The first controller comprises: a first current converter for generating the first current from a power source voltage in response to a voltage level of the input signal; a transistor connecting the first current converter to a ground voltage in response to the output of the input circuit; and a capacitor being charged by the first current while being discharged by the transistor.

The second controller comprises: a second current converter for generating the second current from a power source voltage in response to an inverted voltage level of the input signal; a transistor connecting the second current converter to a ground voltage in response to the output of the Schmidt trigger; and a capacitor being charged by the second current while being discharged by the transistor.

The first and second current converters are PMOS transistors responding to the input signal. The first Schmidt trigger, being activated by an enable signal, outputs a high-leveled signal when the first voltage level of the first current conversion controller reaches a first trigger level and a low-leveled signal when the first voltage level of the first current conversion controller reaches a second trigger level and the second Schmidt trigger, being activated by an enable signal, outputs a high-leveled signal when the second voltage level of the second current conversion controller reaches a first trigger level and a low-leveled signal when the second voltage level of the second current conversion controller reaches a second trigger level.

In accordance with another aspect of the present invention, a PWM circuit is included in a class-D amplifier for generating an audio output signal from an audio input signal. The class-D amplifier also comprises; negative channel metal oxide semiconductor (NMOS) and positive channel metal oxide semiconductor (PMOS) transistors for responding to the PWM output signal; a loop filter for demodulating a signal driven by the NMOS and PMOS transistors; and a gain amplifier for generating the gain-amplified signal by amplifying an output of the loop filter. The loop filter comprises: a first resistor; an operational amplifier; and a resistor and a capacitor.

In accordance with yet another aspect of the present invention, a PWM circuit comprises: a first controller coupled to a first Schmidt trigger, wherein the first controller receives an input signal and an inverted output signal; and a second controller coupled to a second Schmidt trigger, wherein the second controller receives an inverted input signal and an output having a first logic level, wherein the second Schmidt trigger generates an output signal having a variable frequency.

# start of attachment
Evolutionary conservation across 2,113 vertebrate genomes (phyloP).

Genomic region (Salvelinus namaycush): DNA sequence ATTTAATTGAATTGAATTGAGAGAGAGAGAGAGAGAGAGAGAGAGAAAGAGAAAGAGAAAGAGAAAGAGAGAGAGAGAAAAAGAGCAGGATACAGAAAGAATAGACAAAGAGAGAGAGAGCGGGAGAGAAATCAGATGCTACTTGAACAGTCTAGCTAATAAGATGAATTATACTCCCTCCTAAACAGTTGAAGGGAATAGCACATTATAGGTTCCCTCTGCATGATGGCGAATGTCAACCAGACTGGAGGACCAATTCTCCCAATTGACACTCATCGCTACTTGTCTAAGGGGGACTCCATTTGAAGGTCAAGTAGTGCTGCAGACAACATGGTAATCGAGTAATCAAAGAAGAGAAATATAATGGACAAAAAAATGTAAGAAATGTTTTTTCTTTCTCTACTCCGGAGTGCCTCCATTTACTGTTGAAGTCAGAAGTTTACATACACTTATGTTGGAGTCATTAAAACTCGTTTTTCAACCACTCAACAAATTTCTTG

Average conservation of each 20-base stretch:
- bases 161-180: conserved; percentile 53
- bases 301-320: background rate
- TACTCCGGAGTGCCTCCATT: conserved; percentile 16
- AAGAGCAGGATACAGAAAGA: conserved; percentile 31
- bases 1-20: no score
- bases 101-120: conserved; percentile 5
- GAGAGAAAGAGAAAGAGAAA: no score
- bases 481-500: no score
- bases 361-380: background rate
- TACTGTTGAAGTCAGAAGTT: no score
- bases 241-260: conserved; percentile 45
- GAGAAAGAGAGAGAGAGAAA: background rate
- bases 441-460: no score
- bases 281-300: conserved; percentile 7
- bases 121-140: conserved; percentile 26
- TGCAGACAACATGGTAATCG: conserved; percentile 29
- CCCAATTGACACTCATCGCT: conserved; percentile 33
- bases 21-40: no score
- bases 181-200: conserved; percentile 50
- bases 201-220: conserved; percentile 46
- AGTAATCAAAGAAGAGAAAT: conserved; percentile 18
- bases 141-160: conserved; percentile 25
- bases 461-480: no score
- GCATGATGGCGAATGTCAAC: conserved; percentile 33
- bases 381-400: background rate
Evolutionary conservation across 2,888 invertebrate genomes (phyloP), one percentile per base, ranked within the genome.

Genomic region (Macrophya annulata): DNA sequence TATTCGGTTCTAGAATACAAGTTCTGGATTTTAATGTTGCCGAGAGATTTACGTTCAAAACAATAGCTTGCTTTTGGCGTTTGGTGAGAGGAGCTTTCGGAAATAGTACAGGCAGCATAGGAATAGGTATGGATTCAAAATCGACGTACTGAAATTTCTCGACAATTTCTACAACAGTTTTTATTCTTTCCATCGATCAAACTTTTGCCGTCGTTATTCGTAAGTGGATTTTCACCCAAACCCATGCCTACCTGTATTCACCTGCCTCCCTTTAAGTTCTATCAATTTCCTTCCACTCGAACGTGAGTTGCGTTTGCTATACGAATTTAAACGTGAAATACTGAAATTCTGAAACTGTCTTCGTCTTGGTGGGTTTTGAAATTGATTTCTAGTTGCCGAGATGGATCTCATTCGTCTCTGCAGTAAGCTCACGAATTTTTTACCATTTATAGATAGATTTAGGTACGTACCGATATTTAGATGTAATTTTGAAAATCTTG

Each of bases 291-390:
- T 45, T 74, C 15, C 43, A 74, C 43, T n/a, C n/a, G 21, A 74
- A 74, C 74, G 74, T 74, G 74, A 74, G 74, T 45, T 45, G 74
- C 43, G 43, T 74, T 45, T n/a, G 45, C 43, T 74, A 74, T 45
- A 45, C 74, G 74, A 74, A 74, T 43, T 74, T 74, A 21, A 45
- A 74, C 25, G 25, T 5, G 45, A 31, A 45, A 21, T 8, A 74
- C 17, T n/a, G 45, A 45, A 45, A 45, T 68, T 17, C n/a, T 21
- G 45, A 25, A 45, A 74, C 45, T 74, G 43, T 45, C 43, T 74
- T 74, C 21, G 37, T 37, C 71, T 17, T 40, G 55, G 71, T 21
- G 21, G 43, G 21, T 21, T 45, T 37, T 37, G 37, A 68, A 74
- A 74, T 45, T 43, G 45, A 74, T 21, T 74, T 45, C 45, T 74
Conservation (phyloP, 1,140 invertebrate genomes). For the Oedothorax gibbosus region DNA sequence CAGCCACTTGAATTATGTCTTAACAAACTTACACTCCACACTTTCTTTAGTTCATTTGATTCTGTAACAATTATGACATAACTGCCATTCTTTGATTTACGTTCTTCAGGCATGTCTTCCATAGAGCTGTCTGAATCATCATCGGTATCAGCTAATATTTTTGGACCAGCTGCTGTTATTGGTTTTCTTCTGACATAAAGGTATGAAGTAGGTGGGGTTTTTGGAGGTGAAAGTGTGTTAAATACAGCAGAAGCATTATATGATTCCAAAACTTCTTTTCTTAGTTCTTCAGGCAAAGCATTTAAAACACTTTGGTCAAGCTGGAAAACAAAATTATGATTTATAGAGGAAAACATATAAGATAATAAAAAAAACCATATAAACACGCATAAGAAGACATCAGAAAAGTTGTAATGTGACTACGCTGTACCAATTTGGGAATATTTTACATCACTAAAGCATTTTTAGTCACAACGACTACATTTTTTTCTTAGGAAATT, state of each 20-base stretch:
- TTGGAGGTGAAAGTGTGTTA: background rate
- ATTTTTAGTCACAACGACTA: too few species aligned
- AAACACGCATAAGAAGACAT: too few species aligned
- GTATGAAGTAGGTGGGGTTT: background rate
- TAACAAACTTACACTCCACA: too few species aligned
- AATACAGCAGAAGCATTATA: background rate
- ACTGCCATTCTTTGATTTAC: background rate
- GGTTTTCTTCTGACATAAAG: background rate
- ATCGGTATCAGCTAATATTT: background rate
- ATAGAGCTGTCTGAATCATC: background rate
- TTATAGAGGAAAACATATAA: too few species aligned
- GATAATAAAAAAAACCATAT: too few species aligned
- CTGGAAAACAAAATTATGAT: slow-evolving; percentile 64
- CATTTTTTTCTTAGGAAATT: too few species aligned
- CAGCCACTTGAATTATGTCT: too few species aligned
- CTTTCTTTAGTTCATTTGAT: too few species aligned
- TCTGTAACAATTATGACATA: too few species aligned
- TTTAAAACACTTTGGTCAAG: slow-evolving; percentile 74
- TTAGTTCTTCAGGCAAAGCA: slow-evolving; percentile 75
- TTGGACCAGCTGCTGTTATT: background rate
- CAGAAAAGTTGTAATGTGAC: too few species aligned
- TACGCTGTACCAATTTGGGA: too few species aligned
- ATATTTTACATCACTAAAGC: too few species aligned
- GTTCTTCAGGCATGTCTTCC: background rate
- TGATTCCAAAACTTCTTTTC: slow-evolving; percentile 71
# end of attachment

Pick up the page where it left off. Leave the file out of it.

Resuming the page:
BRIEF DESCRIPTION OF THE DRAWINGS

The above features of the present invention will become more apparent by describing in detail exemplary embodiments thereof with reference to the attached drawings, in which:

FIG. 1 is a circuit diagram of a conventional pulse width modulation (PWM) circuit;

FIG. 2 is a circuit diagram of a PWM circuit according to an exemplary embodiment of the present invention;

FIG. 3 is a graphic diagram characterizing an operation of a current converter shown in FIG. 2;

FIG. 4 is a circuit diagram of a Schmidt trigger shown in FIG. 2;

FIG. 5 is a timing diagram illustrating an operation of the PWM circuit shown in FIG. 2;

FIG. 6 illustrates frequency variations of a PWM output signal;

FIG. 7 is a circuit diagram of a class-D amplifier employing a PWM circuit in accordance with an exemplary embodiment of the present invention;

FIG. 8 is a graphic diagram characterizing an operation of the class-D amplifier shown in FIG. 7; and

FIG. 9 illustrates signal-to-noise (S/N) ratios between a PWM output signal and a demodulated signal.

DESCRIPTION OF EXEMPLARY EMBODIMENTS

Referring to FIG. 2, a current-controlled pulse width modulation (PWM) circuit 200 includes an input circuit 210, a current conversion controller 220, a Schmidt trigger 230, a current conversion controller 240, and a Schmidt trigger 250. The input circuit 210 is constructed of an inverter receiving a PWM output signal PWMOUT. The current conversion controller 220 is formed of a current converter 222 controlled by an audio input signal IN, a negative channel metal oxide semiconductor (NMOS) transistor 224 responding to an output of the input circuit 210 and connected between the current converter 222 and a ground voltage VSS, and a capacitor 226 coupled between the ground voltage VSS and a node B interposed between the current converter 222 and the NMOS transistor 224. The Schmidt trigger 230 generates an output that transitions to a logical voltage level when a voltage at the node B is over a predetermined voltage level. The current conversion controller 240 is constructed of a current converter 242 controlled by a inverted signal of the audio input signal IN, an NMOS transistor 244 connected between the current converter 242 and the ground voltage VSS and responding to the output of the Schmidt trigger 230, and a capacitor 246 coupled between the ground voltage VSS and a node D interposed between the current converter 242 and the NMOS transistor 244. The Schmidt trigger 250 generates the PWM output signal PWMOUT that transitions to a logical voltage level when a voltage at the node D is over a predetermined voltage level.